3.1 Overview of development work and testing carried out at the national machinery testing institute
3.2 Experiences gained from conversion and operation of modern vehicles
3.3 Producer gas vehicles recently operated in other countries
3.4 Economic evaluation of operation of vehicles on wood gas
3.5 Feasibility of using the vehicle gasifier technology for stationary applications
3.6 Operating hazards
Sweden is today largely dependent on road vehicles using imported petroleum fuels, for transport of goods and people within the country. Roughly 90 percent of the travelling and 50 percent of the goods transport are based on the use of road vehicles.
The dependence on road vehicles is expected to remain. Since no petroleum reserves of importance have been found in Sweden, dependence on imported fuels will continue in the transport sector. Sweden is in this respect in a similar situation to many oil-importing developing countries.
It is obvious that such a large dependence on imported petroleum fuels for an important function in a modern society makes a nation very vulnerable to increased petroleum prices and to supply blockades. The need for an alternative, indigenous fuel supply for the road vehicles and farm tractors was already recognized in Sweden by the late 1930's, and it has since then been the official emergency policy to use wood and charcoal gasifiers in case of a serious supply crisis for petroleum fuels.
This policy was successfully pursued during the Second World War. Most of the road vehicles and farm tractors were then operated with either wood or charcoal gasifiers. As shown in Table 3.1 the introduction of gasifier operation was quite rapid. From less than 1000 vehicles operated on gas in 1939, the number increased to over 70000 in 1942. This rapid introduction would probably not have been possible if there had not been an active interest in the technology since the twenties with a few hundred vehicles in operation during the thirties.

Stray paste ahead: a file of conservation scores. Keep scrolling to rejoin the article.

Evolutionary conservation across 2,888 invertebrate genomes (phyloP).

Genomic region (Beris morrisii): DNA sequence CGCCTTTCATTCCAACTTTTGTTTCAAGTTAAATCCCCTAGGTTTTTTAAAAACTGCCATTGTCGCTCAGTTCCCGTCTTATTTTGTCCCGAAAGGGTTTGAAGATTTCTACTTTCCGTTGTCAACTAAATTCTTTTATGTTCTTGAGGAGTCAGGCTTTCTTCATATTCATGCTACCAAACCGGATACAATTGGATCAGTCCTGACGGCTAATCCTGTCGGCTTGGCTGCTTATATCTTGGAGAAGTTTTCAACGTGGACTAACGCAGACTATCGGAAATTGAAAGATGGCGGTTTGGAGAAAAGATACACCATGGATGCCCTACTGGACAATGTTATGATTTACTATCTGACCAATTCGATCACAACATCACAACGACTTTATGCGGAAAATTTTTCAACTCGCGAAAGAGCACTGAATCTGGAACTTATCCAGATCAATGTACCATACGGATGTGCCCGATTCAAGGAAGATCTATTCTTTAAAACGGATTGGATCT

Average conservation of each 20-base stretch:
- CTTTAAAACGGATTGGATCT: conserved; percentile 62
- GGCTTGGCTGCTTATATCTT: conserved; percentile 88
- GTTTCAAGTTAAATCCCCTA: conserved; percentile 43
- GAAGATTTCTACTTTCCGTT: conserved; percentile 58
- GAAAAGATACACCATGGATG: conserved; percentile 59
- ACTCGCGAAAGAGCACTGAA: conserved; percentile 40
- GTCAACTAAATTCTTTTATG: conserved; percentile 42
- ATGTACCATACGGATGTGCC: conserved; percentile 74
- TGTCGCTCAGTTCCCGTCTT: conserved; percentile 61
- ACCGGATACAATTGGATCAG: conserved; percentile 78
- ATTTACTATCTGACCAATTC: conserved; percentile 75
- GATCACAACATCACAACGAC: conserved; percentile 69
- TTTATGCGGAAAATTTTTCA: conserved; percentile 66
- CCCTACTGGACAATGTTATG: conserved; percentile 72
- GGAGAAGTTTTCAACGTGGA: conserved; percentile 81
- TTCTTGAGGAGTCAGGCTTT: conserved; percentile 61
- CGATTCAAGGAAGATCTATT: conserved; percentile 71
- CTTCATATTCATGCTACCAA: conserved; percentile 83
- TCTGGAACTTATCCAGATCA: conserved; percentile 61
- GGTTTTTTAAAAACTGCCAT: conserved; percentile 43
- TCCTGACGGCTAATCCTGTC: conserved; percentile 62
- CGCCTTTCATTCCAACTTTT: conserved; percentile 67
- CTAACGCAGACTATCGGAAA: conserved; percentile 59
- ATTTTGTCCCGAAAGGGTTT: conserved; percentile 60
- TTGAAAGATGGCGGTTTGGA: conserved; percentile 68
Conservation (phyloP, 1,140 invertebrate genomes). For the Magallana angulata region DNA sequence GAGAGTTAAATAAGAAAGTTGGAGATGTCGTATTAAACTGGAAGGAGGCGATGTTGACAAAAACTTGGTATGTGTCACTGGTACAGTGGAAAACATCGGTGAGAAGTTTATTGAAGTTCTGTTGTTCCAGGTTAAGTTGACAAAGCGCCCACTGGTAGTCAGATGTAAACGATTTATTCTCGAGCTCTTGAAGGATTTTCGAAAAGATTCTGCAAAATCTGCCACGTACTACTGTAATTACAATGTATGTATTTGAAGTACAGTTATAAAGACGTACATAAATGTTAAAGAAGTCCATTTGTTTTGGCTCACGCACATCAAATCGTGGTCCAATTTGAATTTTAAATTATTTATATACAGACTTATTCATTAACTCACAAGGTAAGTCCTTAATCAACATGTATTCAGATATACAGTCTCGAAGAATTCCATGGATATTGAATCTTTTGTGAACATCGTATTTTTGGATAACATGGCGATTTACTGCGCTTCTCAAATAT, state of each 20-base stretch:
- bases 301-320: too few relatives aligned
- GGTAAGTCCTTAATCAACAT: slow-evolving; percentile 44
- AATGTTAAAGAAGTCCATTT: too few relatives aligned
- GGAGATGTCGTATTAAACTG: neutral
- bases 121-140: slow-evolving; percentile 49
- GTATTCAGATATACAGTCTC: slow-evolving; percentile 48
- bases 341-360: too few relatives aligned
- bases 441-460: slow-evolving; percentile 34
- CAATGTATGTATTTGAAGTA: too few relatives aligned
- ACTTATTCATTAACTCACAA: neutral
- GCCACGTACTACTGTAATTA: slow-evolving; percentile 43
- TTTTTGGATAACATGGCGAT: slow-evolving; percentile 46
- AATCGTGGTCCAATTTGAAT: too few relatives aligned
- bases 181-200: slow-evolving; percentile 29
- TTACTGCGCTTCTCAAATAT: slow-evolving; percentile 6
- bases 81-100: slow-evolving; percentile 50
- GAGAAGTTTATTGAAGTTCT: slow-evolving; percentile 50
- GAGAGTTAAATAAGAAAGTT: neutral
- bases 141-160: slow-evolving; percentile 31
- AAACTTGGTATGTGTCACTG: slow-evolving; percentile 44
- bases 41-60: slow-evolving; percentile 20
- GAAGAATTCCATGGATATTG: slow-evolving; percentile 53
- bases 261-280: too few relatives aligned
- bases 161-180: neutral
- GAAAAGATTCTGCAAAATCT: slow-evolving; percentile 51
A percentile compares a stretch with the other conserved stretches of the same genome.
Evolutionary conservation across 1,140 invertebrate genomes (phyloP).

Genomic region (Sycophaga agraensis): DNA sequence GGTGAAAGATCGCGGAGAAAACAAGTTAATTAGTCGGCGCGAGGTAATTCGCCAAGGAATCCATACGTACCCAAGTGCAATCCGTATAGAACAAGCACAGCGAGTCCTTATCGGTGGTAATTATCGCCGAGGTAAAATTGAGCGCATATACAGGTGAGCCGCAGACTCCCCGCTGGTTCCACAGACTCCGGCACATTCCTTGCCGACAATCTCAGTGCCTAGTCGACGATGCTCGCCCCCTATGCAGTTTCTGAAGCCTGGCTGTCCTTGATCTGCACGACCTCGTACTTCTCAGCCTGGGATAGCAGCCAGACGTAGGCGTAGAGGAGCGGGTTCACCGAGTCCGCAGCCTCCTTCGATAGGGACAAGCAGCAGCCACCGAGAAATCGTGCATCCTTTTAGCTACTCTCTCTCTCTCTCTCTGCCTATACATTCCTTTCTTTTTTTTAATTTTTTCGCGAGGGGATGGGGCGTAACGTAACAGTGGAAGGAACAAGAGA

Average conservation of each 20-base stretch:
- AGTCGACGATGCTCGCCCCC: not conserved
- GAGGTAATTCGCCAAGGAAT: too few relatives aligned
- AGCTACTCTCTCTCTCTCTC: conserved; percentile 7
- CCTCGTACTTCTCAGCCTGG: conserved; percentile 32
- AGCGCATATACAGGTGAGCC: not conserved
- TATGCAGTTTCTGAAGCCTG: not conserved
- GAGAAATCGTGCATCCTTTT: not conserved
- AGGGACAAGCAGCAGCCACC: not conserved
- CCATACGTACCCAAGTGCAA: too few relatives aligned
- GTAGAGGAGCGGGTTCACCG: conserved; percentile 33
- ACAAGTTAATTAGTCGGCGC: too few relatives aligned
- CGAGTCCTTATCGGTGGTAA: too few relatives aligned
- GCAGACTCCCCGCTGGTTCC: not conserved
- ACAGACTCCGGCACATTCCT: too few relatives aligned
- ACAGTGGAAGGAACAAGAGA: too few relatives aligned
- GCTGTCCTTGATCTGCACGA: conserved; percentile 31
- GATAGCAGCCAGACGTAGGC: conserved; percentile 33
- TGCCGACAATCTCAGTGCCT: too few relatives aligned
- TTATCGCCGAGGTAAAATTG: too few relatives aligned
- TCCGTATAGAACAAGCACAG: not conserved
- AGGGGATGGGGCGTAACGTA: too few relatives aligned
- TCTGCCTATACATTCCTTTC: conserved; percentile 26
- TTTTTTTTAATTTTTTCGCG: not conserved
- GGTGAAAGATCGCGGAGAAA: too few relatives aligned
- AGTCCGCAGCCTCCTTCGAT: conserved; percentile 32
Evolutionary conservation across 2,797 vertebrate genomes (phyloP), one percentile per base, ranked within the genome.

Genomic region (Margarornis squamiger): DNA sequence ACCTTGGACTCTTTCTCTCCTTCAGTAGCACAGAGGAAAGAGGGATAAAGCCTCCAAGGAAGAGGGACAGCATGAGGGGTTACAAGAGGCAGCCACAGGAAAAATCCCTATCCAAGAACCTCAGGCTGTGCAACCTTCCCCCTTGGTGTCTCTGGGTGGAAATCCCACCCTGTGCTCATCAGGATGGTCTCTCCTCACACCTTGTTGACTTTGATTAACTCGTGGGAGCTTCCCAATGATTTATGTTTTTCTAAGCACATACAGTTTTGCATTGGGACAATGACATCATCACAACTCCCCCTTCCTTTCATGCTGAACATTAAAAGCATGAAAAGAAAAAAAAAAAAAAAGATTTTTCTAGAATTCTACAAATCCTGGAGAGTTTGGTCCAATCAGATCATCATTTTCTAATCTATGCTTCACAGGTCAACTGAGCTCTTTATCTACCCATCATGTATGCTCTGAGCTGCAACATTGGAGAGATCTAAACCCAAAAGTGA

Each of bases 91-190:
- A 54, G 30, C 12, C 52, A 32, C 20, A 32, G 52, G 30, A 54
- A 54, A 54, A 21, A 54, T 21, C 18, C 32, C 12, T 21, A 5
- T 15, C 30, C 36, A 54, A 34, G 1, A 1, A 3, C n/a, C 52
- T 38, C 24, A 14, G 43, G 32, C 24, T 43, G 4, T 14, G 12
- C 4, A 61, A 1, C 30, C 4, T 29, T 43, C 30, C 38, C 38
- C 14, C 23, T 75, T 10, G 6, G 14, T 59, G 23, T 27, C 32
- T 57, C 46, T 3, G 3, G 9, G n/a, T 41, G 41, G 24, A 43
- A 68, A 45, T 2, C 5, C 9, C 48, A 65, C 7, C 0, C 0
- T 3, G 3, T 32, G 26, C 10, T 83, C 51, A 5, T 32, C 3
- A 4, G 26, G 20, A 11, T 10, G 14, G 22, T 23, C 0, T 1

The National Board for Economic Defence, which is the responsible body for emergency planning of the energy supply, still considers conversion of farm tractors, buses, lorries and passenger cars to gasifier operation to be the only realistic alternative in a sustained petroleum fuel supply crisis. Utilization of wood chip-e as fuel, rather than wood blocks and charcoal which were- used during the Second World War, is considered preferable. The reasons for this are that the fuel can be prepared with equipment already available in the paper and pulp industry and large energy losses are avoided. The utilization of wood blocks and charcoal would require investment in new equipment for fuel preparation. This would lead to economic disadvantages and delays in the introduction of the alternative fuel supply. Use of charcoal would inevitably lead to loss of more than 50 percent of the available biomass energy.
Table 3.1 Development of the producer gas vehicle fleet in Sweden 1933-1945.
Since the biomass resources are limited - the maximum utilization of biomass fuels which can be sustained for several years with the present structure of forestry and agriculture can be estimated at some 150 TWh - and since the biomass fuel will also be needed for other purposes in the case of a petroleum supply crisis, utilization of charcoal for vehicle gasifiers will be avoided.
The Swedish interest in wood gasifiers is therefore closely related to the need felt by the Swedish Government to maintain an emergency option for the fuel supply to the transport sector. It is quite clear that wood gasifiers are a realistic alternative to petroleum fuels for rapid introduction only if there is a continuous development of the technology followed by field testing in vehicles of the types given first priority for conversion to-wood gas in case of a petroleum fuel supply crisis.
The results of this research and development work and some of the field testing will be summarized below.
The economy of using wood or charcoal gasifiers for vehicles at present prices for gasoline and diesel oil and the possibility of using this type of gasifier technology in stationary applications is discussed in the last part of this chapter. It should be pointed out, however, that the present economy is not really an issue and that the usefulness of this technology for stationary applications is probably limited to applications where the requirements for compact and lightweight systems are so important that some sacrifices in the form of a fairly short equipment lifetime and additional operator time required for fuel feeding and removal of ash and dust are accepted.